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Emperor Joseph II’s Toleration Patent for the Lands of the Austrian Empire (1781)

This important ruling, formulated as an official instruction to the various provincial chancelleries, applied only to Protestant Lutheran and Calvinist as well as Greek Orthodox Christians in those parts of the Austrian state where they had not previously (as they had in the Kingdom of Hungary) enjoyed freedom of worship and the right of settlement as Austrian subjects. Despite these restrictions, and the further, humbling limitations the edict imposed on non-Catholics (so as to minimize the Catholic Church’s opposition), the Toleration Patent was a dramatic and revolutionary step, signaling a major victory of Enlightenment principles in the program of Austrian “enlightened absolutism.” A surprisingly large number of hitherto self-concealed crypto-Protestants emerged into public light, and conversions from Catholicism became so frequent that the authorities took steps to hinder them. After Joseph’s death in 1790, Catholic conservative quarters urged the repeal of the Patent, but it remained in force nonetheless.

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The Toleration Patent

My dear Lieges!

Being convinced, on the one hand, that all violence to conscience is harmful, and, on the other, of the great benefit accruing to religion and to the State from a true Christian tolerance, We have found Ourselves moved to grant to the adherents of the Lutheran and Calvinist religions, and also to the non-Uniat Greek religion, everywhere, the appropriate private practice of their faith, regardless of whether it had been previously customary or introduced, or not. The Catholic religion alone shall continue to enjoy the prerogative of the public practice of its faith, but members of the two Protestant religions and the existing non-Uniat Greek shall be permitted the private practice thereof in any place where the number of persons, as defined below, and the resources of the inhabitants make it practicable, and where the said non-Catholics do not already enjoy the right of practicing it publicly. In particular, We allow:

Firstly, non-Catholic subjects, where there are one hundred families, even if they are not all domiciled in the locality of the place of worship or of the pastor, but part of them live as much as some hours’ distance away, to build a place of worship and school of their own, and those living further away may attend the nearest place of worship (inside Our Hereditary Dominions) as often as they wish, also the pastors belonging to Our Hereditary Dominions may visit the members of their congregations, and may administer the necessary instruction and spiritual and material comfort to the sick, but may not, under pain of severest punishment, prevent a Catholic priest from being called in, if any sick person wishes it.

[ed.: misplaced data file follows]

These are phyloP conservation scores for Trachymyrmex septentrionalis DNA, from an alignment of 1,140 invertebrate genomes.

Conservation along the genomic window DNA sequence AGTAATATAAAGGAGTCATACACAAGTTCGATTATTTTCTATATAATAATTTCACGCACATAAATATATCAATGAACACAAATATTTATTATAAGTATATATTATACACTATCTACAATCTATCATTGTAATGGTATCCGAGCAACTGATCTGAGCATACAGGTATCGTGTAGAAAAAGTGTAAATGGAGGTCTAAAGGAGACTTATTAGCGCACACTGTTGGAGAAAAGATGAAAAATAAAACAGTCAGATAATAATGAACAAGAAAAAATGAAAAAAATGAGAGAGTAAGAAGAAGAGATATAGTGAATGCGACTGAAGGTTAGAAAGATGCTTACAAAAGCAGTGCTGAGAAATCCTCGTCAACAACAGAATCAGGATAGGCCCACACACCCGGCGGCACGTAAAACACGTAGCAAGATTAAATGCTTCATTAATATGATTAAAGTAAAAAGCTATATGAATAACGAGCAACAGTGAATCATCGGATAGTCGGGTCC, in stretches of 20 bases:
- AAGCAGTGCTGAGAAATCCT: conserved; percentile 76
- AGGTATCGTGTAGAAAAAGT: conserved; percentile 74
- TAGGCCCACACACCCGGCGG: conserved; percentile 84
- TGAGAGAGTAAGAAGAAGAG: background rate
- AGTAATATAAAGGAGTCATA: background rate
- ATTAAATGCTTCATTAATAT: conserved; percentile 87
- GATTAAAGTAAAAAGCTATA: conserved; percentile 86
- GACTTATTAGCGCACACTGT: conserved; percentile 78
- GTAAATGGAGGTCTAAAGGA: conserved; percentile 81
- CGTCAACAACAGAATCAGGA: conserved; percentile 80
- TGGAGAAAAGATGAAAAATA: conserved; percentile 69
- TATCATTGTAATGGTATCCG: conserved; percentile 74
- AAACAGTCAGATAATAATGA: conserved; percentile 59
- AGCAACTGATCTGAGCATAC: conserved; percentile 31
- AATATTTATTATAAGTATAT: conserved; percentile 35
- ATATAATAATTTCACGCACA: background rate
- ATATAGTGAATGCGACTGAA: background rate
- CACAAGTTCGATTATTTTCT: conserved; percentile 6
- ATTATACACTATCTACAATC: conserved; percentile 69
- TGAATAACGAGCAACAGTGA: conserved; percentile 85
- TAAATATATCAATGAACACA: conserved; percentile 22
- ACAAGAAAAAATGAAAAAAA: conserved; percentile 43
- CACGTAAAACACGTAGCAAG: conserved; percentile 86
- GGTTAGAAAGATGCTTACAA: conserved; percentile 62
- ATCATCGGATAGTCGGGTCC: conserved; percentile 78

In respect to the place of worship, We order expressly that it shall not have any chimes, bells, or towers, unless such already exist, or public entrance from the street signifying a church, but otherwise they are free to build it of whatever material they will and shall be completely free to administer their sacraments and celebrate Divine service, both in the place itself and conveyed to the sick in the Chapels of Ease, and to conduct funerals with their pastor in attendance.

Secondly, they are free to appoint their own schoolmasters, who are maintained by the parish, but shall be subject to the supervision of the Provincial Schools Directorate in respect of methods of instruction and discipline. In particular, We allow:

Thirdly, to the non-Catholic inhabitants of a locality, the choice of their pastors, if they pay for and support the same, but where the authorities provide these services they must enjoy the right of presentation; but We reserve to Ourselves the right of confirmation, in such fashion that where there are Protestant Consistories, the confirmation is given through them, and where there are none, granted through the existing Protestant Consistories in Teschen or Hungary, until conditions call for the establishment in a Province of its own Consistory.

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